King adopts Parks, Recreation & Culture Master Plan

August 14, 2019   ·   0 Comments

By Mark Pavilons

King’s newly adopted Parks, Recreation & Culture Master Plan will allow the Township to keep pace with population growth and meet recreational needs for its residents.
Staff worked tirelessly on the new plans (separated into Parks & Forestry, and Facilities), reaching out to the public for their input. Online surveys, meetings, interviews with council and staff and public consultations all took place prior to this summer.
The posting on the website generated many participants. Feedback related to parks identified that 50% of people were generally satisfied with current services, while the remainder felt improvements were needed in both service levels and amenities.
Respondents felt the current amenities were below average.
A meeting was held in May at the municipal centre to gather more input. From that meeting, those in attendance generally supported current parks services, but identified areas were levels could increase, relating to certain demographics, especially youth and seniors.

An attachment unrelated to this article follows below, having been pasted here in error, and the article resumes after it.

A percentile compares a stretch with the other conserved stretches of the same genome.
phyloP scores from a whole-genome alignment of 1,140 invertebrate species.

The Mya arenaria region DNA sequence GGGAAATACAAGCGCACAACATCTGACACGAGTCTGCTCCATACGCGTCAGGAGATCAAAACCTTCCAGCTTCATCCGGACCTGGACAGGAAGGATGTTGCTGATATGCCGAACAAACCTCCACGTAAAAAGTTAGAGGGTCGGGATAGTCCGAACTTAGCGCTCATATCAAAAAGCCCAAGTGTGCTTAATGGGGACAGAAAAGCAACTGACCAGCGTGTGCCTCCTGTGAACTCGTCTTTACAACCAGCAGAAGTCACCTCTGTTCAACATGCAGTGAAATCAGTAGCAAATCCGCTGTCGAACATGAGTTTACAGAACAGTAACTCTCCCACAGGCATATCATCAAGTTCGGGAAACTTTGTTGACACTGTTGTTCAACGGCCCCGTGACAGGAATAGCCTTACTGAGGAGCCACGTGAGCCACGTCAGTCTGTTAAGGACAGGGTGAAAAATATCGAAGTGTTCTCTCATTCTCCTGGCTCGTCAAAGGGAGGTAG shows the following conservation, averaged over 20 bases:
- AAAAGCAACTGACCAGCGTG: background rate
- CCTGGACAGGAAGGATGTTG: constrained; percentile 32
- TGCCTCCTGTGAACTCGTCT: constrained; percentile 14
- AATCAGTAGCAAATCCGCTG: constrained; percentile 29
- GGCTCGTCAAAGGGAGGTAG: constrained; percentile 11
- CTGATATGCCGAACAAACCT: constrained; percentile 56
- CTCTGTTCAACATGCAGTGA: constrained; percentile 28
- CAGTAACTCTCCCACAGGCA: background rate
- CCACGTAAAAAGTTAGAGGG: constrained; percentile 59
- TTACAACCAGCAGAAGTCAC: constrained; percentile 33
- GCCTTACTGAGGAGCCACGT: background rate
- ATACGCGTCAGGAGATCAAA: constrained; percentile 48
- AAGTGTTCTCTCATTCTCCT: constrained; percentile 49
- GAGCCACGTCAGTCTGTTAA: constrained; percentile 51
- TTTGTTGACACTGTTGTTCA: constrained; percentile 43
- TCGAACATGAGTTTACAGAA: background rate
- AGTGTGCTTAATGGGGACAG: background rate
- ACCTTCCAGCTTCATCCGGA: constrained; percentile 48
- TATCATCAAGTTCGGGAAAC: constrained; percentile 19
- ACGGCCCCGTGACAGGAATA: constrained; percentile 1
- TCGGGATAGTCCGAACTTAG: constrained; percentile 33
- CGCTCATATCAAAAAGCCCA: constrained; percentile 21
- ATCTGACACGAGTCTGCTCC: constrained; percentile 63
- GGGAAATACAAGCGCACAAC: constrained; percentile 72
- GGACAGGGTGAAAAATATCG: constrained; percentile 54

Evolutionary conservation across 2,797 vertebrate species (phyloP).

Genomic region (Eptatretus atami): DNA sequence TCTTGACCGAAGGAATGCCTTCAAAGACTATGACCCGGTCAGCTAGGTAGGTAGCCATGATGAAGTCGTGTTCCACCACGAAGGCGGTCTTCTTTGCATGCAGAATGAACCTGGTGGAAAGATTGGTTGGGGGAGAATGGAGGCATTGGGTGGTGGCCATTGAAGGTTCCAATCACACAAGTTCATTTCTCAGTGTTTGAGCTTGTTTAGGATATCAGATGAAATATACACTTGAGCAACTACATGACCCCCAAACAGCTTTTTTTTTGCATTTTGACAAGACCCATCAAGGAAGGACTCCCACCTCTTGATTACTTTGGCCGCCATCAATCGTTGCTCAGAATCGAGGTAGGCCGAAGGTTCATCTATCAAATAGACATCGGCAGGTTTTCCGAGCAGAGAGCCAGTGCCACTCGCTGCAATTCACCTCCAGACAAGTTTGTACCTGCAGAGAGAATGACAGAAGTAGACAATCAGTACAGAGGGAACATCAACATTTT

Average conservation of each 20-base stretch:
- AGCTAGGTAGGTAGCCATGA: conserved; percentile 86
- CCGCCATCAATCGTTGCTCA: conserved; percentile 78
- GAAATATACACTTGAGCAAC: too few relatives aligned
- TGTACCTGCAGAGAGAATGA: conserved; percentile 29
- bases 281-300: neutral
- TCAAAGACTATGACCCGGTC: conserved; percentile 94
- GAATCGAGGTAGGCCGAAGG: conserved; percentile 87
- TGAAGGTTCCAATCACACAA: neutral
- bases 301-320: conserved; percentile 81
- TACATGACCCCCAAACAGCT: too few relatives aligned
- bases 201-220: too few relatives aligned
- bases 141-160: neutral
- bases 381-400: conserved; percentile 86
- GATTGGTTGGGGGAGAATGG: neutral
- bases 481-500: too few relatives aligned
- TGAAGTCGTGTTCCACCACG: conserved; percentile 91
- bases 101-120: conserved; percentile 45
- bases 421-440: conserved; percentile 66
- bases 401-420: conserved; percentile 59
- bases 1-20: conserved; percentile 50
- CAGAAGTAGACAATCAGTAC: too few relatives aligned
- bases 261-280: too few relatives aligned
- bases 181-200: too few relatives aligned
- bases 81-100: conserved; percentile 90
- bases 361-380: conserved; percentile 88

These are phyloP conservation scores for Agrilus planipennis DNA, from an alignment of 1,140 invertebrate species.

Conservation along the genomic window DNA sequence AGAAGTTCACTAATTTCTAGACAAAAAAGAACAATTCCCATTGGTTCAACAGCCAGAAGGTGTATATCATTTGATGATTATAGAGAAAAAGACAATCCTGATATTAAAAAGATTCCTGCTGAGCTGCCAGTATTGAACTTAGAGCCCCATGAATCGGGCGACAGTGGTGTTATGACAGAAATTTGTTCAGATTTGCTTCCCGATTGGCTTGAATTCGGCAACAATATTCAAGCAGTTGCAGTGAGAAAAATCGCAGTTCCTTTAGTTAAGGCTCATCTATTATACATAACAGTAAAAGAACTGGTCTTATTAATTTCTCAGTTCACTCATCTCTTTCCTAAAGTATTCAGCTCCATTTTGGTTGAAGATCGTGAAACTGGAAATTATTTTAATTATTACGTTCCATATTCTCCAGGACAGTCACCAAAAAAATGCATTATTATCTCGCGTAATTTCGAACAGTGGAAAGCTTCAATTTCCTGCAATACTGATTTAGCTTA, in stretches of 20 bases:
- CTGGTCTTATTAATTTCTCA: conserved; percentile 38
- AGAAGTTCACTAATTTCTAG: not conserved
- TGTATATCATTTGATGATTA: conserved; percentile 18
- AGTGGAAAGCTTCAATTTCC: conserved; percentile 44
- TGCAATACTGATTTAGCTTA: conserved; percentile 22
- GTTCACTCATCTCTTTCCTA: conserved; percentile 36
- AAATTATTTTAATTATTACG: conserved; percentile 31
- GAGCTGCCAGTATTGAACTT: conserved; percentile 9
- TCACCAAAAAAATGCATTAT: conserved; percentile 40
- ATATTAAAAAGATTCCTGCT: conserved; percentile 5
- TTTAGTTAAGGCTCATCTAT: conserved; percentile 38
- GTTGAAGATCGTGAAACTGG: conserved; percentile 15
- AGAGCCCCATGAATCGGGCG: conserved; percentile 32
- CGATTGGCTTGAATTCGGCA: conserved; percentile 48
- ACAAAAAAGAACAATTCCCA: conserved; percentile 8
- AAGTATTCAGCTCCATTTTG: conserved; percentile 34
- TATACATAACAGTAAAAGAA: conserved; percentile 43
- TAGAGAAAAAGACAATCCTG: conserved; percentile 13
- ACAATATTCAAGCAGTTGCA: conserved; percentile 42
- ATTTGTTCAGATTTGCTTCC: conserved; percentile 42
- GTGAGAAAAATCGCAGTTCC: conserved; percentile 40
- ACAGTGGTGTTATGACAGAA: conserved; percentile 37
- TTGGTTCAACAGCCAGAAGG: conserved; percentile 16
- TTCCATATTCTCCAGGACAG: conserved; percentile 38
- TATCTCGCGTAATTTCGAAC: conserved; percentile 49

Respondents wanted to see more money invested in existing facilities and new construction.
Staff will continue to use the plans as a guiding document over the next five years.
“It will become the framework that will guide the Parks, Recreation & Culture Department’s future strategic direction for the delivery of parks, forestry and facility services and the allocation of financial resources,” according to the report prepared by director Chris Fasciano. He stressed that it may not be possible to implement all of the recommendations over that period, which are dependent on economic conditions and funding.
The new plans emphasize building on existing partnerships in the community. The recreation facility strategy is based on an understanding of community need, in relation to being fiscally responsible.
Financing the direction in the plans are dependent on a number of factors, not the least of which is developing a fiscally sustainable implementation strategy that aligns with council’s defined priorities. The department has to leverage all sources of funding, including taxes, cash-in-lieu of parking contributions, development charges, debentures, etc.
Fasciano stressed the Master Plan will play a key role in identifying annual and long-term priorities. It’s a “resource document” to help inform council and staff decisions, not a cast-in-stone strategy.
“It will be a valuable took for staff in preparing annual business plans, grant applications, general program planning and a vehicle for the integration of the ICSP priorities into day-to-day department operations,” Fasciano wrote. “The plan will also serve as a resource document for developers and community partners interested in creating new opportunities in the Township.
“The Plan needs to be viewed as a guide, one which may evolve as needs in the community change and as financial resources fluctuate.”



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